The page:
Pre-exposure prophylaxis (or PrEP) is a way for people who do not have HIV but who are at very high risk of getting HIV to prevent HIV infection by taking a pill every day. Tenofovir disoproxil fumarate (TDF) drugs like Truvada, Atripla, Stribild, Complera and Virea are combination drugs that have been used since 2012.
What do TDF lawsuits allege?
TDF lawsuits have been filed against Gilead, the manufacturer of the TDF drugs. These lawsuits allege that Gilead withheld information about the TDF drug’s side effects and concealed the safer form of these drugs from the public in order to maximize profits.
TDF drug users are experiencing serious kidney injuries and bone disorders/fractures.
The safer improved formulation of tenofivir, tenofovir alafenamide fumarate (TAF), was approved by the FDA in November 2015. These drugs were also developed by Gilead and are likely to become equally profitable for the company as TDF moves to a generic formulation in 2020.
How many lawsuits have been filed and where?
TDF lawsuits have been filed in California state and federal courts over the course of the past few years, and it is expected there will be a consolidation of these cases in California.
AIDS Healthcare Foundation called on Gilead to create a $10 billion fund for “victims harmed by its TDF-based drugs.”
Who are the injured individuals?
It is estimated that pre-exposure prophylaxis is practiced by about 80,000 people in the United States annually.
Although treatments to prevent HIV have been recommended in the US since 2012, the price of PrEP has kept these drugs out of the hands of a large percentage of people who could benefit from its use. At a monthly cost of just under $2,000, studies show that millions more Americans could benefit from PrEP, but many are unable to afford the drugs. There has been a lot of controversy over access to PrEP.
According to Avert, the highest concentration of PrEP users are in New York, Massachusetts and Iowa, in that order. The large majority of injured individuals are likely to be men. Despite the fact that HIV disproportionally affects the African American communities, white people receive PrEP at six times the rate of African Americans.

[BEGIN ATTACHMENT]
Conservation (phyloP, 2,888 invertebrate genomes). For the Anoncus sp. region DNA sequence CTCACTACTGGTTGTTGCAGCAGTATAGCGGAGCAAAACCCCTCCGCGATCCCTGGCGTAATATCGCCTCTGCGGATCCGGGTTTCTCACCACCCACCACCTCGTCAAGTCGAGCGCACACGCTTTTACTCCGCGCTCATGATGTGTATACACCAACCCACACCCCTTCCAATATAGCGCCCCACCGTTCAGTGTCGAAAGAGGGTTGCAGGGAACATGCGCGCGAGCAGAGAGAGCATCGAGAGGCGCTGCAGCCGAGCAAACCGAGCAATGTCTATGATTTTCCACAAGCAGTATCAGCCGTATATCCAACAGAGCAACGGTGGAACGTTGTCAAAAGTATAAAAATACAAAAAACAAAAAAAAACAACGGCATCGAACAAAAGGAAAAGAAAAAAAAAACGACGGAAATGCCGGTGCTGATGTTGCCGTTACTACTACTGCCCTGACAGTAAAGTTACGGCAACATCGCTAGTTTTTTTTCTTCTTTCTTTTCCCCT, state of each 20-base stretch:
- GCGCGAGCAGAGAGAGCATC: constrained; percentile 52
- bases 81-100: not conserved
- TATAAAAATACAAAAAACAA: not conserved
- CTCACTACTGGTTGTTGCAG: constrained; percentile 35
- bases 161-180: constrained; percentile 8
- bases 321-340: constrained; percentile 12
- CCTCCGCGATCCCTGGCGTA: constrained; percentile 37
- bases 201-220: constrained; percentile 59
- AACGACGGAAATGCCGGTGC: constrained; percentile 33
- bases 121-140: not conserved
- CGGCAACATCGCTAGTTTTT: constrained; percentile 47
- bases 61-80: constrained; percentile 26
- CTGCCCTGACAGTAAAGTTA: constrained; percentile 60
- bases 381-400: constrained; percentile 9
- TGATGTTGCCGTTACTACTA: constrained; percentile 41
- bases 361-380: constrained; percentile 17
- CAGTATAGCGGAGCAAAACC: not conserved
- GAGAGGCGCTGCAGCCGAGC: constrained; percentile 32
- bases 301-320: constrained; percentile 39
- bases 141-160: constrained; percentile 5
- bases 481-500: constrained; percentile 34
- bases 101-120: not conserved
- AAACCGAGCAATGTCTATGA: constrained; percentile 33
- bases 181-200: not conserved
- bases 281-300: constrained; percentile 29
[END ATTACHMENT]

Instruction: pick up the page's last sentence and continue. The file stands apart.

What does SimplyConvert’s “All-Knowing” Bot know?
SimplyConvert walks all potential clients through a series of questions regarding injuries they believe could be caused by TDF medications.
When contracts are enabled on SimplyConvert, individuals who have taken a TDF medicine and have experienced a serious kidney or bone injury will receive a contract if they meet the use and latency requirements. Details about these requirements can be found on the TDF/Truvada Litigation bot flow.
When contracts are disabled on SimplyConvert, individuals that meet the requirements of a TDF lawsuit will be marked as “Pending Review” and you may want to consider sending a contract out.
What should my firm do with TDF Cases?
One of the goals of creating our “all-knowing” bot was the ability to offer legal users the best legal representation possible – instantly. In many instances your firm will be the best option for a client that finds you online. But, in some instances, your firm may not have the proper resources or experience in a particular area of law to help an individual that is asking for your help.
In these situations, everyone wins by using the SimplyConvert referral management platform.
SimplyConvert partners with law firms that are actively involved in the litigations, giving potential claimants the best shot at a successful outcome. In addition, as a conduit to these law firms, your firm has the opportunity to create an additional revenue stream in the form of referral fees.
We truly believe that the best lawyers for those injured by TDF are those that are actively involved in these cases and we have worked out a relationship with these lawyers that we are happy to share with you upon request.
Why not be part of the solution to giving users the best possible representation and “enable” these contracts?